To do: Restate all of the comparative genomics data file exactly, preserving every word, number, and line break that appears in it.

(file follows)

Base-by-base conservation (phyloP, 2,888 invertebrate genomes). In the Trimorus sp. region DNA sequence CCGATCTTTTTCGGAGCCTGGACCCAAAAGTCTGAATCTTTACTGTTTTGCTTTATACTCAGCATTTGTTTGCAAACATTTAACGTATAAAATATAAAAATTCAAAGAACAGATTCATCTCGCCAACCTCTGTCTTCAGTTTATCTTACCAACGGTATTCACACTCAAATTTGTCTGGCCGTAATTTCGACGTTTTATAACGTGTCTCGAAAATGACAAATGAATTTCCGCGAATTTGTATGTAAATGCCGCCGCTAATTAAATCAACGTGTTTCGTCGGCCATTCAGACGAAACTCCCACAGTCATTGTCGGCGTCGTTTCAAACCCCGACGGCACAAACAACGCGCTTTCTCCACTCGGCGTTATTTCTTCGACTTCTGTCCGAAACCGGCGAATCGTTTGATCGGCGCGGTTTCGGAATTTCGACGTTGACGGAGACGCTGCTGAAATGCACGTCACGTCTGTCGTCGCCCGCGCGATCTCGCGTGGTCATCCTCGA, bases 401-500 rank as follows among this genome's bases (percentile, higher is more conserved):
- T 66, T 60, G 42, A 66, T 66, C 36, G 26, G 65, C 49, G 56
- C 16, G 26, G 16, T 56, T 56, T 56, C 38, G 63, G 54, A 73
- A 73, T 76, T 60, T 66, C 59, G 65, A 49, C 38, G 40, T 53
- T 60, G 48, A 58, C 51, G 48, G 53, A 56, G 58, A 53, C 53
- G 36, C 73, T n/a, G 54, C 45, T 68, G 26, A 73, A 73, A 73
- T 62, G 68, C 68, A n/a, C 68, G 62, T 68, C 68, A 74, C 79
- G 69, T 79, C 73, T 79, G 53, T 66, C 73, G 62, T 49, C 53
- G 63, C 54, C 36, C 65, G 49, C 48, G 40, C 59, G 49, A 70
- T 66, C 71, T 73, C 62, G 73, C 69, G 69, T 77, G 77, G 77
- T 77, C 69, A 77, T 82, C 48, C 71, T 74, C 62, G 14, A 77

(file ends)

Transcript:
Base-by-base conservation (phyloP, 2,888 invertebrate genomes). In the Trimorus sp. region DNA sequence CCGATCTTTTTCGGAGCCTGGACCCAAAAGTCTGAATCTTTACTGTTTTGCTTTATACTCAGCATTTGTTTGCAAACATTTAACGTATAAAATATAAAAATTCAAAGAACAGATTCATCTCGCCAACCTCTGTCTTCAGTTTATCTTACCAACGGTATTCACACTCAAATTTGTCTGGCCGTAATTTCGACGTTTTATAACGTGTCTCGAAAATGACAAATGAATTTCCGCGAATTTGTATGTAAATGCCGCCGCTAATTAAATCAACGTGTTTCGTCGGCCATTCAGACGAAACTCCCACAGTCATTGTCGGCGTCGTTTCAAACCCCGACGGCACAAACAACGCGCTTTCTCCACTCGGCGTTATTTCTTCGACTTCTGTCCGAAACCGGCGAATCGTTTGATCGGCGCGGTTTCGGAATTTCGACGTTGACGGAGACGCTGCTGAAATGCACGTCACGTCTGTCGTCGCCCGCGCGATCTCGCGTGGTCATCCTCGA, bases 401-500 rank as follows among this genome's bases (percentile, higher is more conserved):
- T 66, T 60, G 42, A 66, T 66, C 36, G 26, G 65, C 49, G 56
- C 16, G 26, G 16, T 56, T 56, T 56, C 38, G 63, G 54, A 73
- A 73, T 76, T 60, T 66, C 59, G 65, A 49, C 38, G 40, T 53
- T 60, G 48, A 58, C 51, G 48, G 53, A 56, G 58, A 53, C 53
- G 36, C 73, T n/a, G 54, C 45, T 68, G 26, A 73, A 73, A 73
- T 62, G 68, C 68, A n/a, C 68, G 62, T 68, C 68, A 74, C 79
- G 69, T 79, C 73, T 79, G 53, T 66, C 73, G 62, T 49, C 53
- G 63, C 54, C 36, C 65, G 49, C 48, G 40, C 59, G 49, A 70
- T 66, C 71, T 73, C 62, G 73, C 69, G 69, T 77, G 77, G 77
- T 77, C 69, A 77, T 82, C 48, C 71, T 74, C 62, G 14, A 77